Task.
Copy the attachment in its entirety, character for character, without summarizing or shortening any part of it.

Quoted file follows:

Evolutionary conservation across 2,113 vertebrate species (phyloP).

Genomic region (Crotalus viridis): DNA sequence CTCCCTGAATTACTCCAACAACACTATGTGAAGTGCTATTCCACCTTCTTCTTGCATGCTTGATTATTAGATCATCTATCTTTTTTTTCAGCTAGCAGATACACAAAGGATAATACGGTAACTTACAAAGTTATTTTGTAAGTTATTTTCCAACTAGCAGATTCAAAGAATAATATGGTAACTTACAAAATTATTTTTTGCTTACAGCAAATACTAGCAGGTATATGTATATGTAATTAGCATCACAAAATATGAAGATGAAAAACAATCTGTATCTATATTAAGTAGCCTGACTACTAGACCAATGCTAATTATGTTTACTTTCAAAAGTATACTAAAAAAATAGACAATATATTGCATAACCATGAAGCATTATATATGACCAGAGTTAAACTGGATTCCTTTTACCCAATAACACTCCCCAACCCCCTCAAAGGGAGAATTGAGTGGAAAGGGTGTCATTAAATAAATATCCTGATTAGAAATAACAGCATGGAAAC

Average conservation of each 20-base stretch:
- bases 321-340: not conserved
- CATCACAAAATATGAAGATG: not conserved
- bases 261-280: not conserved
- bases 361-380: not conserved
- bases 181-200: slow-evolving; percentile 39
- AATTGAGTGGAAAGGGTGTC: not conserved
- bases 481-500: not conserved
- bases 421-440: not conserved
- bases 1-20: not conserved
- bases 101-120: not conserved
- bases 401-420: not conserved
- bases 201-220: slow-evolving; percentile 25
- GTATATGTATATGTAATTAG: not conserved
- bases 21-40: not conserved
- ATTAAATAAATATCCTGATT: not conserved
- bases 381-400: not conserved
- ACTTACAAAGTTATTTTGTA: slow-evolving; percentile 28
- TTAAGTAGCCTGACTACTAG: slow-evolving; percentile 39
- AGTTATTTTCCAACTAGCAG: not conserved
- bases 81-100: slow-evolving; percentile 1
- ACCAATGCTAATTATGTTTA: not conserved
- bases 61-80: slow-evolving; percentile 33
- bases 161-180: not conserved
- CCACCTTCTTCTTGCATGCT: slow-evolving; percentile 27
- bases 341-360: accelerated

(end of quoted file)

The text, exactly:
Evolutionary conservation across 2,113 vertebrate species (phyloP).

Genomic region (Crotalus viridis): DNA sequence CTCCCTGAATTACTCCAACAACACTATGTGAAGTGCTATTCCACCTTCTTCTTGCATGCTTGATTATTAGATCATCTATCTTTTTTTTCAGCTAGCAGATACACAAAGGATAATACGGTAACTTACAAAGTTATTTTGTAAGTTATTTTCCAACTAGCAGATTCAAAGAATAATATGGTAACTTACAAAATTATTTTTTGCTTACAGCAAATACTAGCAGGTATATGTATATGTAATTAGCATCACAAAATATGAAGATGAAAAACAATCTGTATCTATATTAAGTAGCCTGACTACTAGACCAATGCTAATTATGTTTACTTTCAAAAGTATACTAAAAAAATAGACAATATATTGCATAACCATGAAGCATTATATATGACCAGAGTTAAACTGGATTCCTTTTACCCAATAACACTCCCCAACCCCCTCAAAGGGAGAATTGAGTGGAAAGGGTGTCATTAAATAAATATCCTGATTAGAAATAACAGCATGGAAAC

Average conservation of each 20-base stretch:
- bases 321-340: not conserved
- CATCACAAAATATGAAGATG: not conserved
- bases 261-280: not conserved
- bases 361-380: not conserved
- bases 181-200: slow-evolving; percentile 39
- AATTGAGTGGAAAGGGTGTC: not conserved
- bases 481-500: not conserved
- bases 421-440: not conserved
- bases 1-20: not conserved
- bases 101-120: not conserved
- bases 401-420: not conserved
- bases 201-220: slow-evolving; percentile 25
- GTATATGTATATGTAATTAG: not conserved
- bases 21-40: not conserved
- ATTAAATAAATATCCTGATT: not conserved
- bases 381-400: not conserved
- ACTTACAAAGTTATTTTGTA: slow-evolving; percentile 28
- TTAAGTAGCCTGACTACTAG: slow-evolving; percentile 39
- AGTTATTTTCCAACTAGCAG: not conserved
- bases 81-100: slow-evolving; percentile 1
- ACCAATGCTAATTATGTTTA: not conserved
- bases 61-80: slow-evolving; percentile 33
- bases 161-180: not conserved
- CCACCTTCTTCTTGCATGCT: slow-evolving; percentile 27
- bases 341-360: accelerated